University veterinarian discusses animal research at BYU


BYU is home to reptiles, mice, rats, chickens, pigeons and lots of fish — and veterinarian Sandy Garrett is in charge of making sure they’re all taken care of.

Almost all of the animals at BYU are used for research, with the exception being the reptiles in the Monte L. Bean Museum’s Live Animal Show. Each animal is checked every day by a student researcher and animal care technician. If they notice any problems, they notify Garrett. 

A student technician looks into a microscope. Many BYU students assist with research on campus. (Jaren Wilkey/BYU Photo)

Dr. Garrett was a private practicing veterinarian for 10 years before coming to BYU. As the University Attending Veterinarian, she is responsible for not only treating the animals on campus but also making sure they are handled and cared for properly according to the Guide for the Care and Use of Laboratory Animals.

All animal research conducted at BYU must be reviewed and approved by the Institutional Animal Care and Use Committee (IACUC). BYU psychology professor Harold Miller uses pigeons and rats in his research, so he is familiar with the process.

“There are stringent standards for the care of animal subjects to assure their good health and safety,” he said.

In fact, Garrett said that’s what she spends most of her time doing — reviewing research proposals to make sure that methods are compliant with the federal guidelines as outlined by the IACUC. “There’s something different every day. I get to see all the new research coming out that people are proposing,” she said.

IACUC policy includes checking each animal daily to ensure they have water, food, dry bedding and that they are in good health and free of any other problems like overcrowding, aggressive cagemates, or fingers or wings caught in cages.

A common gray pigeon. Pigeons are commonly used for animal research. (Pexels)

Miller uses pigeons and rats in his research and said there are several reasons why non-human subjects may be used in laboratory research.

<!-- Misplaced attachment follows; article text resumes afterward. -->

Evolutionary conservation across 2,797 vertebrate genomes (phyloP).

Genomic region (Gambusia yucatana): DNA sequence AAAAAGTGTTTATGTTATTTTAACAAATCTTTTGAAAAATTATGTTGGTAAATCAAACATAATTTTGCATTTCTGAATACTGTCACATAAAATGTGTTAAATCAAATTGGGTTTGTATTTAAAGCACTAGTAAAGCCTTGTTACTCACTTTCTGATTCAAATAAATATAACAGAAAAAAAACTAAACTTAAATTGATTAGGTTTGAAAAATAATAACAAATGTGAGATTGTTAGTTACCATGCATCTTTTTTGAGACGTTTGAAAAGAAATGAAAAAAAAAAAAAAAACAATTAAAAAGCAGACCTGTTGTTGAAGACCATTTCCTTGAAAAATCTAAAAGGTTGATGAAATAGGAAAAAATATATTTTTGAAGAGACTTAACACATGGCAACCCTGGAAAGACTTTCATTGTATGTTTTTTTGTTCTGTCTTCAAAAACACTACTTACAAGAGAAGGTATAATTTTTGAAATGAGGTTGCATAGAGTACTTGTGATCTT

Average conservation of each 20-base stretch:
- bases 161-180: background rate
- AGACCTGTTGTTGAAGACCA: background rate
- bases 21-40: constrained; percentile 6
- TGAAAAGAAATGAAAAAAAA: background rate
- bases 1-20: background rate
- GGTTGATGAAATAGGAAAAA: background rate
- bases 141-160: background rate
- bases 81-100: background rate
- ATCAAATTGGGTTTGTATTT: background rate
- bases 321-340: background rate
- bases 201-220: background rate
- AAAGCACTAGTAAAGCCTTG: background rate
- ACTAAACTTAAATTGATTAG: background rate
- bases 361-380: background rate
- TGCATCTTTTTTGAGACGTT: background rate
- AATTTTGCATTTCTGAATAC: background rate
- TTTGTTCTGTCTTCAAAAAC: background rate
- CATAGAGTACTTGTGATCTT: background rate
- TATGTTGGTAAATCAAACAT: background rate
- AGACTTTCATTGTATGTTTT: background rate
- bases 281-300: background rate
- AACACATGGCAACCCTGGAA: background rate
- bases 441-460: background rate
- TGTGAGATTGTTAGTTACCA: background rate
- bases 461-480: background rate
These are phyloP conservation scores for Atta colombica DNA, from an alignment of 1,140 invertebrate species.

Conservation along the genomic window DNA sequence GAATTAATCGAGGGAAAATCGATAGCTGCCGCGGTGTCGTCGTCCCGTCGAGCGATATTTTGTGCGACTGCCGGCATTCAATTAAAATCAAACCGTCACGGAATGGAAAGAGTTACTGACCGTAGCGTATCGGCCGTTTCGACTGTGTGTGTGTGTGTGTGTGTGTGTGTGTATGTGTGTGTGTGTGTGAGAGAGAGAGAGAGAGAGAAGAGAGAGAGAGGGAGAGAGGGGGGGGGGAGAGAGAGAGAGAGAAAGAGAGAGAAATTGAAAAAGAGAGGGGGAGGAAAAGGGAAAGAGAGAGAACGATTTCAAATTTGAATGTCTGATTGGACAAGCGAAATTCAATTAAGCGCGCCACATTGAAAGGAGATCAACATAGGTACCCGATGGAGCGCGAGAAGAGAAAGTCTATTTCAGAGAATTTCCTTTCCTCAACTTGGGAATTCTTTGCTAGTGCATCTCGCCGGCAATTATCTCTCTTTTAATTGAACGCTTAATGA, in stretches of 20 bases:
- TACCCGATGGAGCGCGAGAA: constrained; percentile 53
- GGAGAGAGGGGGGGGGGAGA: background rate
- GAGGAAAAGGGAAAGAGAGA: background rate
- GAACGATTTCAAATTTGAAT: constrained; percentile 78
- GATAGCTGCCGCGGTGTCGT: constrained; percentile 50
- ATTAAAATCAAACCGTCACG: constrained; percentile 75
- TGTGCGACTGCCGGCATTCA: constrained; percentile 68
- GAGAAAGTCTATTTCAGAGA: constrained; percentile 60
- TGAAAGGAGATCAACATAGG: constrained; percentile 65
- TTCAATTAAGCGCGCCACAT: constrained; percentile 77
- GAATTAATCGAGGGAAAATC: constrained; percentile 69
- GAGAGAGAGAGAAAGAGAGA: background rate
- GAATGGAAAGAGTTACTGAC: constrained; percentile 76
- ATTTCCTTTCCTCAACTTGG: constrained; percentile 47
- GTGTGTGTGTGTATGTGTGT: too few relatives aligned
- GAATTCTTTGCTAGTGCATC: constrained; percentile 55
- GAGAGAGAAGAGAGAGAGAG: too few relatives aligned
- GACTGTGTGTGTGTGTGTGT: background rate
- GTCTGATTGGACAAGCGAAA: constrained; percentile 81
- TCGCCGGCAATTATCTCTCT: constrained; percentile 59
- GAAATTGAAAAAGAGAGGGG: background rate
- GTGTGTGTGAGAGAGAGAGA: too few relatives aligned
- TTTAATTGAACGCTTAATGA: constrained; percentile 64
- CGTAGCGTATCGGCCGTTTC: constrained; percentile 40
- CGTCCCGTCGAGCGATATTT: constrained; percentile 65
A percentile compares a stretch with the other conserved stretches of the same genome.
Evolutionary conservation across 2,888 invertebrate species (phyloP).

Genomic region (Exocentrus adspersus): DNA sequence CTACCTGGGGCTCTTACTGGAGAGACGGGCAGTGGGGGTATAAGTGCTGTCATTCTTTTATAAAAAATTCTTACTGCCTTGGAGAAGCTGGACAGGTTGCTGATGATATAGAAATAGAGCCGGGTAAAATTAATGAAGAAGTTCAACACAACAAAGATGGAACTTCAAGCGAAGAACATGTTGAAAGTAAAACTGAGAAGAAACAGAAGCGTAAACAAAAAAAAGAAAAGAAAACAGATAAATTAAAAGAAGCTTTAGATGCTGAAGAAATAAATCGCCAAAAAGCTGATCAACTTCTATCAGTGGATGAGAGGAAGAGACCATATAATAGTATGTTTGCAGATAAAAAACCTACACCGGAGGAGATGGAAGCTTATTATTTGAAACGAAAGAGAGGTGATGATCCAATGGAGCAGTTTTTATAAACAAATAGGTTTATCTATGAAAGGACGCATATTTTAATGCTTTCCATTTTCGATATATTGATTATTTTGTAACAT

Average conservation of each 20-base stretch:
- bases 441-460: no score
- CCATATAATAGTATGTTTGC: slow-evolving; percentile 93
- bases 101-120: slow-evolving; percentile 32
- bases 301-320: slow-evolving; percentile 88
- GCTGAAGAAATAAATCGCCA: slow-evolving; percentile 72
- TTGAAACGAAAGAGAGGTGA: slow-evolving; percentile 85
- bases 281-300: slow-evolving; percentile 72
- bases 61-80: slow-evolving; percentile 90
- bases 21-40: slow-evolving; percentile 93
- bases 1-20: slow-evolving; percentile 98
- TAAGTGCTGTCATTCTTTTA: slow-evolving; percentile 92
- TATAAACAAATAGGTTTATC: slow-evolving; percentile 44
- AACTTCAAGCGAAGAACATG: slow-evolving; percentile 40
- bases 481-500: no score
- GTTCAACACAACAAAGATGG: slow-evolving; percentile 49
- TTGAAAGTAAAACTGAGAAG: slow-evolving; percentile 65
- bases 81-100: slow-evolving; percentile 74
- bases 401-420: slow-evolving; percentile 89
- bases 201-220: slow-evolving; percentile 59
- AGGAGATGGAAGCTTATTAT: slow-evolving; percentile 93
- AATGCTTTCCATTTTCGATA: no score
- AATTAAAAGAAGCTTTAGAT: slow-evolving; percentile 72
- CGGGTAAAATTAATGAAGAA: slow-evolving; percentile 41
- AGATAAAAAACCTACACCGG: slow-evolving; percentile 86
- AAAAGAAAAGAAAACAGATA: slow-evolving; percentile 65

“Often they are cited vis-a-vis comparable research with human participants,” he said. “Pigeons are a widely preferred research subject for several reasons, not least their visual system, ease of maintenance and relatively long lifespan.”

Some people think that animals used in research laboratories are being tested on, but that’s not true at BYU. “BYU research animals are used for teaching and research,” Garrett said. “Most animals have genes knocked in or knocked out. No animals are having products tested on them.”

Not all BYU research animals are genetically modified, which is true for the animals in Miller’s laboratory, where he studies behavior economy.

“Our current research with pigeons involves a procedure in which they peck one or the other of two small, lighted, plastic disks and occasionally receive brief access to grain,” he said. “This procedure is analogous to a computer game that our human participants play.”

Miller explained that like the pigeons’ peck to the disks, the human participants’ clicks of the mouse produce either a gain or a loss.

Miller uses the animals to study how gains and losses affect choice. He said that similarities in performance across species provide evidence of a shared way of thinking about behavior and environment.

Garrett takes her responsibility over the animals seriously and said it’s important for them to be comfortable, healthy and treated properly. For this reason, they cannot be housed alone, she said.

“If they have to be (alone), they need special arrangements,” she said. Pigeons are an example of an animal housed separately because they’ll fight if kept together, she said. “So we at least put them where they can see each other.”

The experience of each animal is something Garrett pays close attention to. Though the pigeons’ cage sizes met IACUC standards, she recently made them bigger in order to give the pigeons more space to move around. Garrett also gives the pigeons fake eggs to sit on, which she said they adore.